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f1: Multiplexed imaging of single-cell using Cyclic ImmunoFluorescence (CycIF).(a) An overview of the CycIF procedure. Four-colour staining alternates with fluorophore inactivation by oxidation to progressively build a multichannel image. (b) CycIF procedure using direct immunofluorescence (with fluorophore-conjugated antibodies) and chemical inactivation of fluorophores. COLO858 melanoma cells were fixed and stained using antibodies for Ki-67 (Alexa 488), p-Histone H3 (Alexa 555), p21 (Alexa 647) and Hoechst (left panel). Cells were exposed to fluorophore-inactivation by oxidation using hydrogen peroxide, high pH and light and then reimaged (middle panel) to confirm efficient bleaching. Cells were then stained with fluorophore-conjugated antibodies for p-S6S240/244 (Alexa 488), p-RbS807/811 (Alexa 555), p-S6S235/236 (Alexa 647) and Hoechst. (c) CycIF procedure using indirect immunofluorescence and protease-mediated antibody stripping. MCF7 cells were fixed and stained using primary antibodies for p-ERK1/2T202/Y204 (rabbit), p53 (mouse), Alexa 488-conjugated anti-rabbit, and Alexa 647-conjugated anti-mouse secondary antibodies (left panel). Cells were digested with pepsin/papain mixture (see Methods for details) and reimaged (middle panel). Cells were restained using primary antibodies for p-RbS807/811 (rabbit), p-Histone H2A.XS139 (mouse), Alexa 488-conjugated anti-rabbit, and Alexa 647-conjugated anti-mouse secondary antibodies (right panel). (d) Bleaching rate for Alexa 488, 555 or 647-conjugated antibodies following incubation in a base-hydrogen peroxide mixture. (e) Correlation of signal intensities after using the same antibodies in successive CycIF cycles. Five-cycle CycIF was applied to COLO858 cells treated with increasing doses of vemurafenib (error bars show the range of biological duplicates). Cells were stained with Alexa 488-conjugated p-ERK antibody, and p-ERK signal intensities from different CycIF rounds were quantified and compared. Cells (1,000–2,000) were imaged for each condition and well mean intensity values across duplicates were reported. Error bars indicate s.d. (f) Quantification of cell loss based on Hoechst staining (averaged across n=30 different wells) through cycles of CycIF. Cell numbers from each well after each CycIF cycle were normalized to the mean cell number derived from cycle 1 and presented in box-and-whisker plots with mean values (shown by red lines), interquartile ranges (shown as boxes) and whiskers (representing the 1st/99th percentiles).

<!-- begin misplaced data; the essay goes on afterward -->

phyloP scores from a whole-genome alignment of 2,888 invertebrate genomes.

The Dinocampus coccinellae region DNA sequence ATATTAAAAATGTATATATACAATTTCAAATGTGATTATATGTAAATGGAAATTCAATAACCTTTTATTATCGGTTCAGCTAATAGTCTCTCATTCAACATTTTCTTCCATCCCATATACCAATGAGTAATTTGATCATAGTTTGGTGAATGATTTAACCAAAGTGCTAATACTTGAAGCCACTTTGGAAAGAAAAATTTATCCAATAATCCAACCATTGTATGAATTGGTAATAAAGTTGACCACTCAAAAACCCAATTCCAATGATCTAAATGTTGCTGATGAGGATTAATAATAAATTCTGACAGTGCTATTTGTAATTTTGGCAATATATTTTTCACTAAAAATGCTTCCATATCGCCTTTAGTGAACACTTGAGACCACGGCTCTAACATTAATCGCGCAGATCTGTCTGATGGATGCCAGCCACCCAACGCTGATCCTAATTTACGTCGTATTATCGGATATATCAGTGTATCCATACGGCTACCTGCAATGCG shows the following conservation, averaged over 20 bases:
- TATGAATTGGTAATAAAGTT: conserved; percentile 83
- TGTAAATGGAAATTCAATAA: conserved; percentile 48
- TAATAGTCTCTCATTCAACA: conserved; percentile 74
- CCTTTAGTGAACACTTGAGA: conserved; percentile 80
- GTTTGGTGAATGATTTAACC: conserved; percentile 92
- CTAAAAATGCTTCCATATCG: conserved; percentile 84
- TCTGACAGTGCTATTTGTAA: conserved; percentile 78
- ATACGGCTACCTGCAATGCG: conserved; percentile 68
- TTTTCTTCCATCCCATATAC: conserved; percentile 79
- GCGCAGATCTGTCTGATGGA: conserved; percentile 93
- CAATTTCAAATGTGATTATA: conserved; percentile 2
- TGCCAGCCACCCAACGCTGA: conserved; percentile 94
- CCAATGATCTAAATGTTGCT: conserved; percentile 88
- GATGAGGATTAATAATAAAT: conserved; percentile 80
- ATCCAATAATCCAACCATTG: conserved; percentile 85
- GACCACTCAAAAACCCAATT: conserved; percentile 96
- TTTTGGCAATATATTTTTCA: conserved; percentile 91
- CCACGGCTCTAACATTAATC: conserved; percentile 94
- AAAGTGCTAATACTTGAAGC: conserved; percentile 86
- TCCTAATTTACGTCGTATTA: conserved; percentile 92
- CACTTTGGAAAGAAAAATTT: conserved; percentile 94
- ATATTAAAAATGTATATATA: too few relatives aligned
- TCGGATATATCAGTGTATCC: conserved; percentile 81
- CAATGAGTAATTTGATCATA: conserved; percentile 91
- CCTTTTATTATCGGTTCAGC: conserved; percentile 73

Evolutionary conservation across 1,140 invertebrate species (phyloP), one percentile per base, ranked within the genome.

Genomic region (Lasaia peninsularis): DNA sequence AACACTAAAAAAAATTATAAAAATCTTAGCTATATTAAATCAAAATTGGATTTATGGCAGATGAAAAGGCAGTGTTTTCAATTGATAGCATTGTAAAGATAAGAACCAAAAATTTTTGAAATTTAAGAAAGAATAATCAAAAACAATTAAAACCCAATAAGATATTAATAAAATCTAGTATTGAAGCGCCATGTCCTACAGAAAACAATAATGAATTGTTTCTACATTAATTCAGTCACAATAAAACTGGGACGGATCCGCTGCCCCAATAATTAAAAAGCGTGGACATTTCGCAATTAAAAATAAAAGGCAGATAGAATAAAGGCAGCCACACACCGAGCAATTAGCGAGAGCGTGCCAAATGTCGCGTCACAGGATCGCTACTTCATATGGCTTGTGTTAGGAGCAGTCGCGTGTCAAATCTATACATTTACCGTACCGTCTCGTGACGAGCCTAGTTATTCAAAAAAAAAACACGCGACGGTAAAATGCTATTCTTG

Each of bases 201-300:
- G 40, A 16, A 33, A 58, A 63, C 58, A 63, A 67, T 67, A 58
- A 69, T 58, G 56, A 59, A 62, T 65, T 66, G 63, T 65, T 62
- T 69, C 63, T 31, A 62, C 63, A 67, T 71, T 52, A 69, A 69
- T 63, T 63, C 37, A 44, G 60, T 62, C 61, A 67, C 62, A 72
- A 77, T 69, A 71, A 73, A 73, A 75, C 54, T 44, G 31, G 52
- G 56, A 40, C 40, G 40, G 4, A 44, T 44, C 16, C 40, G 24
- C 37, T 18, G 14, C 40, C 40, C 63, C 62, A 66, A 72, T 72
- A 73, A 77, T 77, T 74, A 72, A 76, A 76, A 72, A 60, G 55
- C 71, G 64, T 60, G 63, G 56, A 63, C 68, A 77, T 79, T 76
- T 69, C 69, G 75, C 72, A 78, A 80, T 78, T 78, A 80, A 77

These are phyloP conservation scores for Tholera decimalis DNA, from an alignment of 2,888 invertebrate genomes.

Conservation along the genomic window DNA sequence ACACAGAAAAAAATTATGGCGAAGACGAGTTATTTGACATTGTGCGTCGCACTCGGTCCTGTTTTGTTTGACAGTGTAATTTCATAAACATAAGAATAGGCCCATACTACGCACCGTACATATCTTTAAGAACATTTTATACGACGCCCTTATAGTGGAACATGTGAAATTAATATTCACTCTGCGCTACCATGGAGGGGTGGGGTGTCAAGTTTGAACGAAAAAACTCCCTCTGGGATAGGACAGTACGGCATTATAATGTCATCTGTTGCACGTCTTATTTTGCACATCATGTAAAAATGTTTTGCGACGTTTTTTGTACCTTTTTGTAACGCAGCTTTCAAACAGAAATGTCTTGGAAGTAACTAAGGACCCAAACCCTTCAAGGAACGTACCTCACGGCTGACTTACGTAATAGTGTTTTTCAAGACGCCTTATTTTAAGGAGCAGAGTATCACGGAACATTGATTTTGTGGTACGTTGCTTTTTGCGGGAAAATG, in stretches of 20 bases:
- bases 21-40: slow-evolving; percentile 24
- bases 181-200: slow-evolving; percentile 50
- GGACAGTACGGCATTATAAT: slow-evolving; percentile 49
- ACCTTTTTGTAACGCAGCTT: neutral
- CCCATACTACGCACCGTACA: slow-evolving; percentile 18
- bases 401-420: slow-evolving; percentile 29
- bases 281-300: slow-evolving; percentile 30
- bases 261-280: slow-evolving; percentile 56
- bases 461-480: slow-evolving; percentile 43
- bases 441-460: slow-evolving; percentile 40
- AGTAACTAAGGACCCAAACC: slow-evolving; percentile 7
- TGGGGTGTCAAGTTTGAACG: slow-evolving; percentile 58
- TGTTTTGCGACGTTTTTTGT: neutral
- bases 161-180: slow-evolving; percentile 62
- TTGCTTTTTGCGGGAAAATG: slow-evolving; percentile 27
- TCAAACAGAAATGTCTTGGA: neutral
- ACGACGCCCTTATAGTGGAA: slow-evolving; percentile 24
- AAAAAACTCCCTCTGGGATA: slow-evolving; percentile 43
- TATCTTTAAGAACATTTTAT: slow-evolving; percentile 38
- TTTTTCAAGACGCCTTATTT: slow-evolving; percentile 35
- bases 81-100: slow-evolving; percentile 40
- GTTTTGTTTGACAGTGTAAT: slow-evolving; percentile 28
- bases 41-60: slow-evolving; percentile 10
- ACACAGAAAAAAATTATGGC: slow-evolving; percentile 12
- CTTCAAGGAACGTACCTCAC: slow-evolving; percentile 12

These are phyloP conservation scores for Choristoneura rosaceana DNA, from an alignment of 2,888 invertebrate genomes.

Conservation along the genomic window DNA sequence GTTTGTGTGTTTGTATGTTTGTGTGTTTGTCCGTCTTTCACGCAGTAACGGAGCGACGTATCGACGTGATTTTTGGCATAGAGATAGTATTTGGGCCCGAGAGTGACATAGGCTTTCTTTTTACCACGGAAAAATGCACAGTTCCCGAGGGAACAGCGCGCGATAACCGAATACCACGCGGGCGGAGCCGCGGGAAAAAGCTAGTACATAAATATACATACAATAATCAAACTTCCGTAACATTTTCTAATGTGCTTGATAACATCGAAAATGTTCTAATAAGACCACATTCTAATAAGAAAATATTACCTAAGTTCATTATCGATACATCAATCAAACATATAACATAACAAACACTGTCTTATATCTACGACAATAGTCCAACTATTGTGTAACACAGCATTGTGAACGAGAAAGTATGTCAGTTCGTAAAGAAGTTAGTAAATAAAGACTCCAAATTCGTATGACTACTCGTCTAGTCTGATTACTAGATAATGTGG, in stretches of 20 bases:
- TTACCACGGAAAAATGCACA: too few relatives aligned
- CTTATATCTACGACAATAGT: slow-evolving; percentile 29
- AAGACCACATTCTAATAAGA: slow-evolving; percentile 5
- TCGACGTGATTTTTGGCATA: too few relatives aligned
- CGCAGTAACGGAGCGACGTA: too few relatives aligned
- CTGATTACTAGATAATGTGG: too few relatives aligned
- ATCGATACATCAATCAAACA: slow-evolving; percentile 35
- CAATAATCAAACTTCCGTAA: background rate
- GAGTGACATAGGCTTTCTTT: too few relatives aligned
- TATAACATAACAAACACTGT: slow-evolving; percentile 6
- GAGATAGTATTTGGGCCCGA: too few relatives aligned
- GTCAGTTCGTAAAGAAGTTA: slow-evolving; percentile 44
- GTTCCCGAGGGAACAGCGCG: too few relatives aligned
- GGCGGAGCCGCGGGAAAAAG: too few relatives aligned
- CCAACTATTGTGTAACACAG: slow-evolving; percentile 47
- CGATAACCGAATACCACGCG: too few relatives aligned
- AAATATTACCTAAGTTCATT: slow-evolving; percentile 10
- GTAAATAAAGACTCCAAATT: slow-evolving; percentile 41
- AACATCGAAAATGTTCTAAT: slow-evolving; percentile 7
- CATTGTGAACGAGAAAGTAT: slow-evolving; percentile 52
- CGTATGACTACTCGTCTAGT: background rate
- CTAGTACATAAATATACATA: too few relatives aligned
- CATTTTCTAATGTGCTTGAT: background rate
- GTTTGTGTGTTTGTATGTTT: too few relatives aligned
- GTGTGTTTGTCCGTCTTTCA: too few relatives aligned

Mentions: CycIF has several variants (Supplementary Fig. 1), but the most generally useful involves three-channel IF using antibodies that are chemically coupled to one of three different Alexa dyes, while the fourth channel is used for Hoechst 33342 to visualize DNA and count cells. Fluorophores are then inactivated by oxidation using hydrogen peroxide24, high pH and light, followed by a wash step and a second round of staining and imaging (Fig. 1a,b, Supplementary Fig. 2). Indirect-IF can also be used, but since the primary antibodies remain bound to their antigens, the number of channels is limited to the number of different species (rabbit, rat, goat and so on) of primary antibody and thus the number of unique secondary antibodies. A second CycIF variant enables multiple rounds of indirect-IF by using proteases such as papain or pepsin to digest primary and secondary antibodies (Fig. 1c, Supplementary Fig. 3); this protocol is a variation on ‘epitope recovery' techniques25. In a third CycIF variant, cells carrying FPs and other live-cell reporters are imaged and then bleached using low pH and hydrogen peroxide, followed by rounds of direct and indirect immunofluorescence. The use of a common dye in all cycles (Hoechst 33342 in the current work) makes it possible to assay for cell loss and register successive images at sub-pixel resolution (Fig. 1b; Hoechst is partially bleached by oxidation and we typically readd it at each cycle).